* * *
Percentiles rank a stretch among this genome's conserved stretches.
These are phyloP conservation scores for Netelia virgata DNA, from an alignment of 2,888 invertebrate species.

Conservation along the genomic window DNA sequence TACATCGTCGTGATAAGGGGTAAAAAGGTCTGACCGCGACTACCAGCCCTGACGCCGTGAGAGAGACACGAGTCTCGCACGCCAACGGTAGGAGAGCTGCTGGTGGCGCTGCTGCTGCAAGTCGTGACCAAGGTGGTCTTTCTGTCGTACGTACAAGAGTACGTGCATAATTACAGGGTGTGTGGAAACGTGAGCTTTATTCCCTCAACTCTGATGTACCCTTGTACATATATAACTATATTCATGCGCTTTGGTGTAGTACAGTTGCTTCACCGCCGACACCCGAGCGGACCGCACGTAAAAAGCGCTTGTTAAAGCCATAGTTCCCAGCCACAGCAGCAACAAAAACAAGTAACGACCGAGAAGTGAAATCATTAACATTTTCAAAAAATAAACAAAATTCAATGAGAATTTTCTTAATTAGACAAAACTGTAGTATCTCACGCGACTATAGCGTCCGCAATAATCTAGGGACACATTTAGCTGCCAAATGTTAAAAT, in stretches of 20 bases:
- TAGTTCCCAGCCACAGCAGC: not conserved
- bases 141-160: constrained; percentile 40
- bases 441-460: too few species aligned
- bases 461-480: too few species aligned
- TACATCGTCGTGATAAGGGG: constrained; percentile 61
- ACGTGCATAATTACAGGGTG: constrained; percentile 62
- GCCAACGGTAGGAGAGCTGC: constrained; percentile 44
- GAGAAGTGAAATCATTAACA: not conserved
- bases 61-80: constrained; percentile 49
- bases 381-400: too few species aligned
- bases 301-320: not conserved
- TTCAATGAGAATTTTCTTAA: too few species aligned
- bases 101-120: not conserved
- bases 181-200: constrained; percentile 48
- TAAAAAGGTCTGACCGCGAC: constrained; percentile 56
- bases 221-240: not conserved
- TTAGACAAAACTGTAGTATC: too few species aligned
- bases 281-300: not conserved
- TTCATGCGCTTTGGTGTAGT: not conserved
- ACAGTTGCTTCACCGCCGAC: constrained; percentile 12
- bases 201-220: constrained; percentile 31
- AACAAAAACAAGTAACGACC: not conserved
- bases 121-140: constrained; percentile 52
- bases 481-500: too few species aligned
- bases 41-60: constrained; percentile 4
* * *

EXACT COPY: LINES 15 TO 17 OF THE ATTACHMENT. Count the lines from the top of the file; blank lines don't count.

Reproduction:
- TTCAATGAGAATTTTCTTAA: too few species aligned
- bases 101-120: not conserved
- bases 181-200: constrained; percentile 48